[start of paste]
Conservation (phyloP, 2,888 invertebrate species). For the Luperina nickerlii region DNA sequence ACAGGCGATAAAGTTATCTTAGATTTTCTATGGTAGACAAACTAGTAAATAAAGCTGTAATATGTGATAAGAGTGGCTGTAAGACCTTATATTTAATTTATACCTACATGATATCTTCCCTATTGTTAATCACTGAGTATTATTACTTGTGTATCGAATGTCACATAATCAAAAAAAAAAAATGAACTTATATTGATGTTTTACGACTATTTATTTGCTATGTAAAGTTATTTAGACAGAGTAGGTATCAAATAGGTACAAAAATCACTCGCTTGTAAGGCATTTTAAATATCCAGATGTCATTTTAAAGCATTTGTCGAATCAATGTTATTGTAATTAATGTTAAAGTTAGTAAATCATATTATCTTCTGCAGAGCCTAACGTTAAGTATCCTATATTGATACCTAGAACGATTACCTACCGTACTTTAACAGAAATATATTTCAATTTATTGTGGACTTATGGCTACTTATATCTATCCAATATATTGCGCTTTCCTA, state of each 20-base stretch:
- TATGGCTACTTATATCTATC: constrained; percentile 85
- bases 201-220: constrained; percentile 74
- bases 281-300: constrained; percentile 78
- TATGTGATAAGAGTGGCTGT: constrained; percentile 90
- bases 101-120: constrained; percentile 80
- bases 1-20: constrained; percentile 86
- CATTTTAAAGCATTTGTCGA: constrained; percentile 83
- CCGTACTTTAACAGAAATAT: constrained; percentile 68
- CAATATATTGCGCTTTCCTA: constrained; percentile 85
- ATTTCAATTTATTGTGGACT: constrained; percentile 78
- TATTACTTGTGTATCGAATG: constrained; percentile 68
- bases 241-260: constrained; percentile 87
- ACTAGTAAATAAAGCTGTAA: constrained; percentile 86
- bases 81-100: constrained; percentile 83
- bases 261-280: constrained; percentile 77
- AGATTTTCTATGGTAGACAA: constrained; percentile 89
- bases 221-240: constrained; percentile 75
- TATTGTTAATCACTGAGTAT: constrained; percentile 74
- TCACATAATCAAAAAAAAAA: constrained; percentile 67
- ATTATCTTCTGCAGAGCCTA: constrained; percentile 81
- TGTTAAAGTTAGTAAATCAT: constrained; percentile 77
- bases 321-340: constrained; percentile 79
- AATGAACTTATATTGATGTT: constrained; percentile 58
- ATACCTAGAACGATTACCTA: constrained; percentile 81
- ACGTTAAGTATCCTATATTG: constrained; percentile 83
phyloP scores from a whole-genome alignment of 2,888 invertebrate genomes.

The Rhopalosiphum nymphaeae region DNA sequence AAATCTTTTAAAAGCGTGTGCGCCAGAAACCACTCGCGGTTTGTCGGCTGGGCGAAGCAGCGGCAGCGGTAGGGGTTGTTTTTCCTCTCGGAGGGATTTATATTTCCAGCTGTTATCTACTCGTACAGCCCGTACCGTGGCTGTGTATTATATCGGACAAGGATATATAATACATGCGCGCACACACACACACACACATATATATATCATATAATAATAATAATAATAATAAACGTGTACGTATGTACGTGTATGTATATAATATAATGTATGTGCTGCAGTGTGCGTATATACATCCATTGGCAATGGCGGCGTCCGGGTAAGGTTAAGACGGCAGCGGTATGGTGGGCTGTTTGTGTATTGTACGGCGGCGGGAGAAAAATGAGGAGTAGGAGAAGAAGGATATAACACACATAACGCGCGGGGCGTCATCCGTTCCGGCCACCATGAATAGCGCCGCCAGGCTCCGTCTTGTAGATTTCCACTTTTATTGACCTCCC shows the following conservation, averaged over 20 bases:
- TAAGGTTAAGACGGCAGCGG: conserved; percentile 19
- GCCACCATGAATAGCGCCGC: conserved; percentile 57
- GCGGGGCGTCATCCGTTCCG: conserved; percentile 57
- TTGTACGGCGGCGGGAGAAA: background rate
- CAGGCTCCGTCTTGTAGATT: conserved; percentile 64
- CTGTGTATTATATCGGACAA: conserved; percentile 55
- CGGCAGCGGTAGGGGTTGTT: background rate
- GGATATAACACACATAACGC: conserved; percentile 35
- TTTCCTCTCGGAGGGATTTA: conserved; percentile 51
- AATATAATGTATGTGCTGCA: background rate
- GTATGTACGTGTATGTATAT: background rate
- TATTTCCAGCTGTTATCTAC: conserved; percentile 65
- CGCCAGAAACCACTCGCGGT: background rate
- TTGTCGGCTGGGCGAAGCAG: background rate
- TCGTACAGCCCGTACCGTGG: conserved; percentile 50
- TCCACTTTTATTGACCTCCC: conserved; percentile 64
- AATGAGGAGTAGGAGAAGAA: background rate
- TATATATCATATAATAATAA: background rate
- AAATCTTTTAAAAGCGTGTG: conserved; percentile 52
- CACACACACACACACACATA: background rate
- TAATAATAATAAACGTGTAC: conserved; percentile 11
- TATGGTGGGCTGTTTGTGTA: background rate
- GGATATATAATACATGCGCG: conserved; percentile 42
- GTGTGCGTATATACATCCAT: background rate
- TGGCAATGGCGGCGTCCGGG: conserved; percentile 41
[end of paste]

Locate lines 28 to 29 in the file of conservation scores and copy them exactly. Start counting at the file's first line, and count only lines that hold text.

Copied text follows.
The Rhopalosiphum nymphaeae region DNA sequence AAATCTTTTAAAAGCGTGTGCGCCAGAAACCACTCGCGGTTTGTCGGCTGGGCGAAGCAGCGGCAGCGGTAGGGGTTGTTTTTCCTCTCGGAGGGATTTATATTTCCAGCTGTTATCTACTCGTACAGCCCGTACCGTGGCTGTGTATTATATCGGACAAGGATATATAATACATGCGCGCACACACACACACACACATATATATATCATATAATAATAATAATAATAATAAACGTGTACGTATGTACGTGTATGTATATAATATAATGTATGTGCTGCAGTGTGCGTATATACATCCATTGGCAATGGCGGCGTCCGGGTAAGGTTAAGACGGCAGCGGTATGGTGGGCTGTTTGTGTATTGTACGGCGGCGGGAGAAAAATGAGGAGTAGGAGAAGAAGGATATAACACACATAACGCGCGGGGCGTCATCCGTTCCGGCCACCATGAATAGCGCCGCCAGGCTCCGTCTTGTAGATTTCCACTTTTATTGACCTCCC shows the following conservation, averaged over 20 bases:
- TAAGGTTAAGACGGCAGCGG: conserved; percentile 19